The head of the Royal Navy, First Sea Lord Admiral Tony Radakin, has visited the Lightning Force for the first time since the appointment of a new “Senior Service” commanding officer to an F-35B squadron.
ADML Radakin was joined by Chief of the Air Staff Mike Wigston as he toured the Norfolk base and met the RN and RAF personnel who make up the Lightning Force.
The two service chiefs visited the Integrated Training Centre to see where pilots are trained to fly the Lightning using the Full Mission Simulators and engineers are trained on the maintenance of the aircraft.
After this, they moved to 207 Squadron to see where the training continues with the pilots flying the jet for the first time. They were also briefed on how 207 have been supporting 617 Squadron in the build-up to their deployment to the carrier.
ADML Radakin said, “It was a pleasure and a privilege to be invited to join CAS for the day at RAF Marham. Lightning is a truly game-changing fifth-generation aircraft that will transform our abilities in the air.”
Ahead of full operations in 2021, the Queen Elizabeth Class carriers HMS Queen Elizabeth and HMS Prince of Wales, F-35s and supporting units will be rigorously tested under realistic warfighting scenarios.
“But what is even more important is the way that the Royal Navy and RAF have been working together, alongside industry and our international partners, to deliver this.
“It is an enormous honour that the RAF has given command of 617 Squadron to a Royal Navy aviator and really underpins the extent to which we are completely integrated on this joint endeavour. This is one Lightning Force, delivering on behalf of Defence and the UK,” ADML Radakin added.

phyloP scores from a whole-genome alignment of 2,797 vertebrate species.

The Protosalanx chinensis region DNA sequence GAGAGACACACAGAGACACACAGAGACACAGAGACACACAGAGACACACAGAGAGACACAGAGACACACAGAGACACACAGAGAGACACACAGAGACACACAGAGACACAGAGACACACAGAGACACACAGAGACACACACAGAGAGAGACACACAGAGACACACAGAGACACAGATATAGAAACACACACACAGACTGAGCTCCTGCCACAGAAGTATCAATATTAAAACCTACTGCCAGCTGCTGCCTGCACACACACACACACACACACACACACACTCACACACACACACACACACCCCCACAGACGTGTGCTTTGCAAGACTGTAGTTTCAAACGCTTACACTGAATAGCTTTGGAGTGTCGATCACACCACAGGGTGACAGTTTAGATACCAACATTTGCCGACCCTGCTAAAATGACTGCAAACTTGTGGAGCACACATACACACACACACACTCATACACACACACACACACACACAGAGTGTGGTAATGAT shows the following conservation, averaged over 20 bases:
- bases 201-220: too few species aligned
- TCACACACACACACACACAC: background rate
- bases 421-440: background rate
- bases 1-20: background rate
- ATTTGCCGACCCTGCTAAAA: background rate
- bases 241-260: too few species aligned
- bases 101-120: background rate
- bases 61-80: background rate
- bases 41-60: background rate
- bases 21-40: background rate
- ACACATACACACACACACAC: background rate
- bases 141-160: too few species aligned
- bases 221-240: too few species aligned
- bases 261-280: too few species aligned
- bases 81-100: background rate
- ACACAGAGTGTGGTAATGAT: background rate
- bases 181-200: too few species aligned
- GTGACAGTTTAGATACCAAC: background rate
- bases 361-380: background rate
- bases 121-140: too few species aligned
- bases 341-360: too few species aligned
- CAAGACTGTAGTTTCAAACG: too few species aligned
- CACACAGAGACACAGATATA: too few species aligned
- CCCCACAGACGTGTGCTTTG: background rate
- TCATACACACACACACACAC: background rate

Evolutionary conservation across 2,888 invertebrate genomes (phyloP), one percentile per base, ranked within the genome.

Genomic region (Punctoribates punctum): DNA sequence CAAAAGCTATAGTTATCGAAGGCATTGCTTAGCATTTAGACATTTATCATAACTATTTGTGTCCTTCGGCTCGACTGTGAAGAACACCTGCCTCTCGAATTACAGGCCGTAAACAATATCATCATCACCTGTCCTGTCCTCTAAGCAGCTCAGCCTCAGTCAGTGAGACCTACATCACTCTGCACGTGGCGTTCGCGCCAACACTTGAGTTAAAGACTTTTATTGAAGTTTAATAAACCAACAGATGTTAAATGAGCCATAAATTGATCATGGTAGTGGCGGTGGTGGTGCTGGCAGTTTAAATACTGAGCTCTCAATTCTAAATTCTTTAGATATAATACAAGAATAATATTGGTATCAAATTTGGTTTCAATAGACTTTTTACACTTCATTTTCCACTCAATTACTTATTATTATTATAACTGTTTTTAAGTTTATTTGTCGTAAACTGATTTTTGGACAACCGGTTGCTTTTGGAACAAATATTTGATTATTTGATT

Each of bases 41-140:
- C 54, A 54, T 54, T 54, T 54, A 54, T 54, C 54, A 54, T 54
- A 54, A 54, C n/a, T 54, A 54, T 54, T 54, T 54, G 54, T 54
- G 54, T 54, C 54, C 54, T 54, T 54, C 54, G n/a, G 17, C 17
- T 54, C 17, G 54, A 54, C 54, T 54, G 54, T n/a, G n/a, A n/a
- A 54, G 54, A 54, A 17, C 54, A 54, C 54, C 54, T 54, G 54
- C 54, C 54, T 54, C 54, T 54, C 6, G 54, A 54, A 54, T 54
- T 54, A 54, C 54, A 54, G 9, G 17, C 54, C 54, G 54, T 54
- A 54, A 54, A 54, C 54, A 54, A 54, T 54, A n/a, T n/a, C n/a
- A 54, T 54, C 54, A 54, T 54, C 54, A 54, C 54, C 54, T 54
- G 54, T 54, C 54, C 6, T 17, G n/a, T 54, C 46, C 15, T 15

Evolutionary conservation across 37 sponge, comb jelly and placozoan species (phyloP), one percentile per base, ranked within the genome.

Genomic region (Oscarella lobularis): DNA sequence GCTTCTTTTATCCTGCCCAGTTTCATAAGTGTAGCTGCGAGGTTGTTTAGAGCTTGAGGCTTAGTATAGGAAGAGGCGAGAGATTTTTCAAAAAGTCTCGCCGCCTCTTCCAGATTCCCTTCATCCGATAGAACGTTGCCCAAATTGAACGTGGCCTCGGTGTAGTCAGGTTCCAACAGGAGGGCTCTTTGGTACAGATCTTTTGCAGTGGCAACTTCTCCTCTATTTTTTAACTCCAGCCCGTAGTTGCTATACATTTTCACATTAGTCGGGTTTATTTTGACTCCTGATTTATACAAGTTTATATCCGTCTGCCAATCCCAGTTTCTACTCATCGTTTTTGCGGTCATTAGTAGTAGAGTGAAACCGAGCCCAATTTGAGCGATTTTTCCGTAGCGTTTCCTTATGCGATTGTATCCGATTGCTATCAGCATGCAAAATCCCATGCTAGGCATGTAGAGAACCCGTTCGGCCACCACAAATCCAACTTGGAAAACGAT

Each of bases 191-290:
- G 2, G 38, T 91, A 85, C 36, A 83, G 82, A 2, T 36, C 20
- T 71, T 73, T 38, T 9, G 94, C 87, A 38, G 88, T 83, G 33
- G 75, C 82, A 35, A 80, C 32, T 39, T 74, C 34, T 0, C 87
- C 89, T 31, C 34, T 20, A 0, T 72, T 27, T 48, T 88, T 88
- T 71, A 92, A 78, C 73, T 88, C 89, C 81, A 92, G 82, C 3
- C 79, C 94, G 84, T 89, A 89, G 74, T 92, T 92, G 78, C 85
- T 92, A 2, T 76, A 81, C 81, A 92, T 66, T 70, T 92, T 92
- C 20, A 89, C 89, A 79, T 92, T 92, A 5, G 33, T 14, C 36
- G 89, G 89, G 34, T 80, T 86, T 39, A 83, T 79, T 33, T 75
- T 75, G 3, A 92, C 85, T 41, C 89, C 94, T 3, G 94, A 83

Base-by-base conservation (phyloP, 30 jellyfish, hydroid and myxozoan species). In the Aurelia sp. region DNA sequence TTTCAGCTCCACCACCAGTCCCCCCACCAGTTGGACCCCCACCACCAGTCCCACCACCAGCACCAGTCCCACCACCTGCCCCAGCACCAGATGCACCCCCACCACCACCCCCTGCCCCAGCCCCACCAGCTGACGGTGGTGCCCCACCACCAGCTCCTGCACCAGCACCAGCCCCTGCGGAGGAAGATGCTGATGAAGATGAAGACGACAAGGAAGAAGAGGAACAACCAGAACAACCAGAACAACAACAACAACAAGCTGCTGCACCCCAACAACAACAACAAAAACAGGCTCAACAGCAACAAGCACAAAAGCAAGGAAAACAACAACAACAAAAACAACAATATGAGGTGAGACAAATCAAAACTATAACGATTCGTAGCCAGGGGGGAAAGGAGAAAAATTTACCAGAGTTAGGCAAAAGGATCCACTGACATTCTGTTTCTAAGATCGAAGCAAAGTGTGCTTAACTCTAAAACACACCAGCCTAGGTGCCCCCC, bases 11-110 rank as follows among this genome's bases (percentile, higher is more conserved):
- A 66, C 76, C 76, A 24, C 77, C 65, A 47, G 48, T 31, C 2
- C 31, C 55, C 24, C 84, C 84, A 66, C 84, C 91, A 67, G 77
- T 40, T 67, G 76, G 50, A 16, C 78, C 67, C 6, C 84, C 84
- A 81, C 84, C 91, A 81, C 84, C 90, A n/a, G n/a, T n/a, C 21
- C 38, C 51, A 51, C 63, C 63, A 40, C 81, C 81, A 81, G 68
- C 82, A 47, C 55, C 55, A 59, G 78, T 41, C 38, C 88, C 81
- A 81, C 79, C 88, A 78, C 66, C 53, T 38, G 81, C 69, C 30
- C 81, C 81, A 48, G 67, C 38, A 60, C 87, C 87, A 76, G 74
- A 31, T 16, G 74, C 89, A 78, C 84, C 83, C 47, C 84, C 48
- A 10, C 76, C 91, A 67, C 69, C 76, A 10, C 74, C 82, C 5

CMDR Sparrow, who took over the Dambusters from Wing Commander John Butcher, expanded on ADML Radakin’s statements, saying, “I am delighted to be commanding 617 Squadron and extremely proud to be the first Royal Navy officer to be selected to the position in its illustrious history.
“The next two years will see the potent combination of Lightning and the Queen Elizabeth Class carriers become jointly operational. I look forward to us playing a key part in the generation of both the Lightning Force and Carrier Strike Group’s capabilities,” CMDR Sparrow said.
Work continues to bring HMS Prince of Wales to life at Rosyth; HMS Queen Elizabeth has been undergoing sea trials – the vast flight deck and hangar can accommodate any helicopter in Britain’s military inventory.
From 2020, however, the Royal Navy and Royal Air Force team punch will be delivered by the F-35B Lightning II, the world’s most advanced stealth fighter-bomber.
Both ships have been constructed in numerous shipyards in one of the most demanding and revolutionary shipbuilding programs ever undertaken, with the pieces being slotted together in a specially extended dry dock at Rosyth on the Forth to create two 65,000-ton leviathans.